Carl B. Allendoerfer Award ● 1998 Mathematics Magazine Variations on an Irrational Theme—Geometry, Dynamics, Algebra Shahriar Shahriari, a fellow student in grad school, came to DC to visit a mutual friend. I picked Shahriar up at the airport, and driving back, described a project I was working on with Robert Mena, a friend from my days in LA. Next thing you know, Shahriar has joined the project. This paper is the result of that three-way collaboration.
George Pólya Award ● 2003 The College Mathematics Journal An Underdetermined Linear System for GPS At Aerospace Corp. I worked in the same department as Karl Rudnick (two years ahead of me at Harvey Mudd College) and Paul Massatt. They did a lot of work on the early development of the GPS satellite system, the rudiments of which Karl once explained to me. Years later I used what he taught me to formulate a nice example for my linear algebra class: an underdetermined linear system that arises in the GPS space-time triangulation problem.
Carl B. Allendoerfer Award ● 2003 Mathematics Magazine Doubly Recursive Multivariate Automatic Differentiation One of my few experiences with the kind of out-of-the-blue mathematical insight that Poincare so artfully described. I was wondering what had inspired Bob Lindell, a top notch software engineer with whom I was working, to code a program in a certain way. Like a bolt of lightning it just hit me – Bob’s coding tactic could provide a novel approach to automatic differentiation!
Lester R. Ford Award ● 2009 The American Mathematical Monthly An Elementary Proof of Marden's Theorem The seed was planted in 1973 during a summer student-research project at Harvey Mudd College. It lay dormant for a couple of decades, but suddenly germinated thanks to the work of a brilliant mathematics educator and good friend, James White. (Additional background here). After this paper appeared I discovered that I had unintentionally produced another example of Stigler's law.
Beckenbach Book Prize ● 2012 Dolciani Mathematical Expositions Uncommon Mathematical Excursions: Polynomia and Related Realms. Originally, the book was conceived as a professional development resource for secondary math teachers. The idea was to reveal fascinating offshoots of the secondary curriculum that every teacher should want to know about. The second chapter, included below, is just what the title says: a potpourri of delicious morsels, each presentable in a page or two.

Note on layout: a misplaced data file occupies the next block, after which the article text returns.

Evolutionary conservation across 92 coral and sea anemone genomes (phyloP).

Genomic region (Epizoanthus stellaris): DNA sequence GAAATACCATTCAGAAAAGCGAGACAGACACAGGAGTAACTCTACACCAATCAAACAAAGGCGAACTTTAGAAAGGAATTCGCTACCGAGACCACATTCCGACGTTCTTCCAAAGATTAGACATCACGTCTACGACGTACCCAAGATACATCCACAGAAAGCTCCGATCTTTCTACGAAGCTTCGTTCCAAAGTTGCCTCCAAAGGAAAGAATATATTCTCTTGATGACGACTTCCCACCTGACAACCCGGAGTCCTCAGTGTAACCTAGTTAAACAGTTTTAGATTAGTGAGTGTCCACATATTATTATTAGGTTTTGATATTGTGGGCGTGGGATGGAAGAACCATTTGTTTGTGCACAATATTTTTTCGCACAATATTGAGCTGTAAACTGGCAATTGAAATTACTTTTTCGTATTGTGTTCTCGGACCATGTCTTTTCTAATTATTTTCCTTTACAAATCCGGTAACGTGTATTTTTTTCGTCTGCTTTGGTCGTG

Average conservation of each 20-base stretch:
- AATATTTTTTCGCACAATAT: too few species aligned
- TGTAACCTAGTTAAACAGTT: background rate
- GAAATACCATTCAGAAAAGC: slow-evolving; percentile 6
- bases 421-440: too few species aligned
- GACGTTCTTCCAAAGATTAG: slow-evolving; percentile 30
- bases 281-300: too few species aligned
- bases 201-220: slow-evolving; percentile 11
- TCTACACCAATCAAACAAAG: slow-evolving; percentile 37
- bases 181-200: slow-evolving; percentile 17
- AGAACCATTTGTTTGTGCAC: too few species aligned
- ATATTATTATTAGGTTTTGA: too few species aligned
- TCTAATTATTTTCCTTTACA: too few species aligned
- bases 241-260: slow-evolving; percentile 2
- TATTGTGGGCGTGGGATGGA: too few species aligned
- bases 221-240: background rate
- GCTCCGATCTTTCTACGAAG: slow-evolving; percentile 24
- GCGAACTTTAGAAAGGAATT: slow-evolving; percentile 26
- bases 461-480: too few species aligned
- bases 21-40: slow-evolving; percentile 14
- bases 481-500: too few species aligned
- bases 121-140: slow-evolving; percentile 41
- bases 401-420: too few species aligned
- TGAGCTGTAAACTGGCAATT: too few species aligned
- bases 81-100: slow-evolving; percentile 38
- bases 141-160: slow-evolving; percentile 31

Trevor Evans Award ● 2012 Math Horizons Harvey Plotter and the Circle of Irrationality Nathan Carter and I were both present when Ivars Peterson, then MAA Director of Publications, told the Math Horizons editorial board to find articles that made connections between math and the non-math interests of college math students. In an invited address at the same meeting, Manjul Bhargava presented a perfect gem for a MH article. Struck by sudden inspiration, I wrote a brief draft of this paper and immediately enlisted Nathan as a coauthor. Good decision: his revision was a big improvement!
Paul R. Halmos – Lester R. Ford Award ● 2013 The American Mathematical Monthly Another Way to Sum a Series: Generating Functions, Euler, and the Dilog Function With this article we come full circle, returning to the topic addressed in Six Ways to Sum a Series (SWTSAS). The inspiration for this later article came from Ari Mark Turner, who attended the Student Lecture I presented at Mathfest 1999. The lecture covered much of the same ground as SWTSAS, and also discussed my failed attempt to sum the series using Calc II methods. A few weeks later Ari sent me an email showing how to make the Calc II approach work, and supplying a reference to one of Euler’s papers! When that brought to light a difficult historical puzzle, I turned to one of my favorite Euler scholars, Mark McKinzie, for help.

Download Chapter 2 of ‘Uncommon Mathematical Excursions: Polynomia and Related Realms’ for Free:

This document is an except from:

Kalman, D. (2009) Uncommon Mathematical Excursions: Polynomia and Related Realms. Washington DC: Mathematical Association of America. Provided by permission of the American Mathematical Society.

Figure 2.7 Courtesy Niloufer Mackey.